Pescadillo (PES) is a single gene in Arabidopsis, and there are two homologous genes in N. benthamiana genome (accession numbers in Table S1) according to the draft genome sequence (; Bombarely et al., 2012). Since N. benthamiana is an allotetraploid species, PES appears to be a single gene in each diploid genome of N. benthamiana. Our analyzes show no knock-out mutant of PES in Arabidopsis T-DNA insertion lines. To investigate molecular functions of PES during plant development, we first examined knock-down phenotypes after virus-induced gene silencing (VIGS) of N. benthamiana PES (NbPES) following the protocol described in Appendix S1. We cloned three different fragments of NbPES cDNA into the Tobacco Rattle Virus (TRV)-based VIGS vector, pTV00, and infiltrated N. benthamiana plants with Agrobacterium that contained each plasmid. TRV:NbPES(F), TRV:NbPES(N), and TRV:NbPES(C) contained a 1.8-kb full-length coding region; a 500-bp N-terminal region; and a 501-bp C-terminal region of the cDNA, respectively (Figure S1a). VIGS with all of the TRV:NbPES constructs resulted in growth arrest and abnormal leaf development (Figure S1b). The affected leaves of the TRV:NbPES plants were small, wrinkled and distorted, and contained localized yellow patches. Real-time quantitative RT-PCR using the primers shown in Table S2 revealed significantly lower levels of endogenous NbPES transcripts in the leaves of TRV:NbPES(F), TRV:NbPES(N) and TRV:NbPES(C) VIGS plants, indicating silencing of NbPES (Figure S1c).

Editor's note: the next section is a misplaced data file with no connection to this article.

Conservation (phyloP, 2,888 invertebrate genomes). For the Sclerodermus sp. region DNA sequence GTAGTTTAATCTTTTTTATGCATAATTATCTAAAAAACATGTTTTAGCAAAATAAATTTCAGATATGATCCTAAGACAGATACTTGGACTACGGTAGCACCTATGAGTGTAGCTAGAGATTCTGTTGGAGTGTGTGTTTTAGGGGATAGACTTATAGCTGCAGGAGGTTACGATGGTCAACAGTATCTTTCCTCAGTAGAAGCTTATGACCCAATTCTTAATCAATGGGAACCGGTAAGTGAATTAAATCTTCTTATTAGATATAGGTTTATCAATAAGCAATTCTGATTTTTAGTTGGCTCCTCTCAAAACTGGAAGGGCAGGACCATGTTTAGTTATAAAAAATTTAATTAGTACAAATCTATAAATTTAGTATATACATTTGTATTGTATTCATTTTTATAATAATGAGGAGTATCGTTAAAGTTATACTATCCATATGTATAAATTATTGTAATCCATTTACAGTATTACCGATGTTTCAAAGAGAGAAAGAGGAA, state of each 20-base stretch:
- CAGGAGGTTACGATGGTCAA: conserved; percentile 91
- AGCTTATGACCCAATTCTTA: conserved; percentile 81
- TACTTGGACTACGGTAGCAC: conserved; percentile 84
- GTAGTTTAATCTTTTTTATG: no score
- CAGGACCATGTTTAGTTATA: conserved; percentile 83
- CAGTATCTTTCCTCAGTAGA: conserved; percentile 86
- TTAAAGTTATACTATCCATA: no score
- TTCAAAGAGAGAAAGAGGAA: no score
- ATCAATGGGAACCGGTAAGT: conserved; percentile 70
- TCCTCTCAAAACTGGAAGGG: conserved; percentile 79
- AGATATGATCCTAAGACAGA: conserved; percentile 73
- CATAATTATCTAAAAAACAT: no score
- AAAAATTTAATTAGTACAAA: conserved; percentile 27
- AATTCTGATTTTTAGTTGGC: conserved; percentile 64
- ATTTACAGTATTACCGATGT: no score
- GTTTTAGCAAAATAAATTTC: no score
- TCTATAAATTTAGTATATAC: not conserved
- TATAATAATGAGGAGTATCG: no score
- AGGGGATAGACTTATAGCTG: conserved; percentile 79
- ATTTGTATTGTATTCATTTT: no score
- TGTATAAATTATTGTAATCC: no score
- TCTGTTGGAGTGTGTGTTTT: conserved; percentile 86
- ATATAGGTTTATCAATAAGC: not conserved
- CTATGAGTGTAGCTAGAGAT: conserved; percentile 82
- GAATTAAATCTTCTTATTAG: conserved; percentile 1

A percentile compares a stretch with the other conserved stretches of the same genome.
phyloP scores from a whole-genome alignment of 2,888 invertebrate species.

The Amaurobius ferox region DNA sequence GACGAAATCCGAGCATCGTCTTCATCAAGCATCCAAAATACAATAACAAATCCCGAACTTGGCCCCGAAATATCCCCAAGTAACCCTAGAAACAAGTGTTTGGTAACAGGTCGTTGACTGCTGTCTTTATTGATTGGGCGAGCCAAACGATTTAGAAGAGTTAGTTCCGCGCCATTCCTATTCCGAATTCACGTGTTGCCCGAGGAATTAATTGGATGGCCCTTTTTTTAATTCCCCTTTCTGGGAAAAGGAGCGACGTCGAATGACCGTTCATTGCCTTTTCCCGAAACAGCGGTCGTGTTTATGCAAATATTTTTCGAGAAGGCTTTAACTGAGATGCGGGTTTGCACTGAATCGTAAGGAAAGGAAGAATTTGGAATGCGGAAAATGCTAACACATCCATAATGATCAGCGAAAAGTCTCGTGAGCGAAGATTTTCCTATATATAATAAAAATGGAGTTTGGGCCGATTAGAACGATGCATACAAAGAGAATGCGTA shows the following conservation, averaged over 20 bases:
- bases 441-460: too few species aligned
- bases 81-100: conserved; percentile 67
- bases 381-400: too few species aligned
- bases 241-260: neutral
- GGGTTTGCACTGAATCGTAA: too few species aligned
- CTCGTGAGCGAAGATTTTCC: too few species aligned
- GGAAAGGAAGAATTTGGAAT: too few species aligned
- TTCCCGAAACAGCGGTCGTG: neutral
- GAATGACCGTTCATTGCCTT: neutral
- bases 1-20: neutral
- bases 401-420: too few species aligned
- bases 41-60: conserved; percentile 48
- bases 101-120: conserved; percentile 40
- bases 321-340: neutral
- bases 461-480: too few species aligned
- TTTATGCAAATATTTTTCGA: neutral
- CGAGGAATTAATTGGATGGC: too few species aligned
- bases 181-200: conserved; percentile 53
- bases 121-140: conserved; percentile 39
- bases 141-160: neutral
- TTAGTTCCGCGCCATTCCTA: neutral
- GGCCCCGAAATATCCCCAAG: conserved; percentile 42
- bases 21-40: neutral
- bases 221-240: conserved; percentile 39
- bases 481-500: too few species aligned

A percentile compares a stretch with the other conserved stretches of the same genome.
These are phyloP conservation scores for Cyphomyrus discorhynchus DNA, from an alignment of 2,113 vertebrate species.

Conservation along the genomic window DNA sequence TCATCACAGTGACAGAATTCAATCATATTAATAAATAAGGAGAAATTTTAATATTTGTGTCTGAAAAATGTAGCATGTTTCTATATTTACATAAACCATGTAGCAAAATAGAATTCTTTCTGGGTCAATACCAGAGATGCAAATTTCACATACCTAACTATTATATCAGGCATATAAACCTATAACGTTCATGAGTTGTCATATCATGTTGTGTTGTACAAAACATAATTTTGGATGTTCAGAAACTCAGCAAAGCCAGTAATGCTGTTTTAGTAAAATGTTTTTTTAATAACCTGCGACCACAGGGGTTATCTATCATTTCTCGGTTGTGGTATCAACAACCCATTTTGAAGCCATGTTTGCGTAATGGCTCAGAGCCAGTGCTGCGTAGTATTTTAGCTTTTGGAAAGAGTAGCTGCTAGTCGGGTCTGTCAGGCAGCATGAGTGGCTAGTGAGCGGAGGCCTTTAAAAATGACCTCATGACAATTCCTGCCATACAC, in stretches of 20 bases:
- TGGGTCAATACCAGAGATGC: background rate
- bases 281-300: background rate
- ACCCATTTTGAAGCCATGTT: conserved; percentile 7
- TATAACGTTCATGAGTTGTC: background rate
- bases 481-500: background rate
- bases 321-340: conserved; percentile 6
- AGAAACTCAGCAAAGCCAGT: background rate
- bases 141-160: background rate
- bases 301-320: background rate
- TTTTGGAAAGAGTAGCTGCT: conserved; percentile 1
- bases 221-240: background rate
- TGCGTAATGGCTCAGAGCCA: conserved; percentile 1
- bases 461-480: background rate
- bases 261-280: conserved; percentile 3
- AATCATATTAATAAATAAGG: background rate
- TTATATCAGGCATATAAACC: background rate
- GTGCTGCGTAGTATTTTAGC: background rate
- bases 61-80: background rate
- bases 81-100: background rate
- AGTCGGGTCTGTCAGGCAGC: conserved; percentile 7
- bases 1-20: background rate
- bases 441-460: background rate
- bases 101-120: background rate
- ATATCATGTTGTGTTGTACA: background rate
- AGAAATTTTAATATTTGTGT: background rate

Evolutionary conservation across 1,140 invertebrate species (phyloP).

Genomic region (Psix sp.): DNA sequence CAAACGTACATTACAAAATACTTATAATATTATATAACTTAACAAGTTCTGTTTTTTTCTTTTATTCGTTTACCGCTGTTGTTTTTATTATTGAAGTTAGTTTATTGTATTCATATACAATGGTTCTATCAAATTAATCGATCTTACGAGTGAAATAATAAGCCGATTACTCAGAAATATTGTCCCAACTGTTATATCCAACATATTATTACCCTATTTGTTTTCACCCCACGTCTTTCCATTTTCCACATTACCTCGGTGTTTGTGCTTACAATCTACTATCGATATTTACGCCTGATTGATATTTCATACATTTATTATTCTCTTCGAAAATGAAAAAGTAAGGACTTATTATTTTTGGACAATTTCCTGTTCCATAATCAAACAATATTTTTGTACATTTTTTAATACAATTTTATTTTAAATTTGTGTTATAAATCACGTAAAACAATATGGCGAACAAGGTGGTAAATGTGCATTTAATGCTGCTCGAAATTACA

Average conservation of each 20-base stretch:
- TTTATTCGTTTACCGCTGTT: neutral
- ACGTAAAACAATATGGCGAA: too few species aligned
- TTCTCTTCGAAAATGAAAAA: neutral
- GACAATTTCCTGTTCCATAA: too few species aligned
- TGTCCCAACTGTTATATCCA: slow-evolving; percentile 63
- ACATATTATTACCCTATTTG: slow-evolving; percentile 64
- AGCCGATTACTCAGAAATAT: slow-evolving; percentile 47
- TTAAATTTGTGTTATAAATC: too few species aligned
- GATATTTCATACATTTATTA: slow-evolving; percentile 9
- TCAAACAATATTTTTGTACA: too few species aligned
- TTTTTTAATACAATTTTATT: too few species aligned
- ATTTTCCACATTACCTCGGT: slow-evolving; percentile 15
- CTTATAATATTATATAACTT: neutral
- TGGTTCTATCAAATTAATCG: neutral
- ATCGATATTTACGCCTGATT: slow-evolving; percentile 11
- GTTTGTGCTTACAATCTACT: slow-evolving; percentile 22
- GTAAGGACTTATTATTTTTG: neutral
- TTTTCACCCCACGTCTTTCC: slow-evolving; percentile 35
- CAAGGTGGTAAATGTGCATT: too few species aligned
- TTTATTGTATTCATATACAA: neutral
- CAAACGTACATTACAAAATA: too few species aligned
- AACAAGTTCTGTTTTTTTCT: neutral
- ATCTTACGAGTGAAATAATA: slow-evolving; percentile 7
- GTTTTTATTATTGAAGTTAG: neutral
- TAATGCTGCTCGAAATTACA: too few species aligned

Characterization of dexamethasone (DEX)-inducible AtPES RNAi lines of Arabidopsis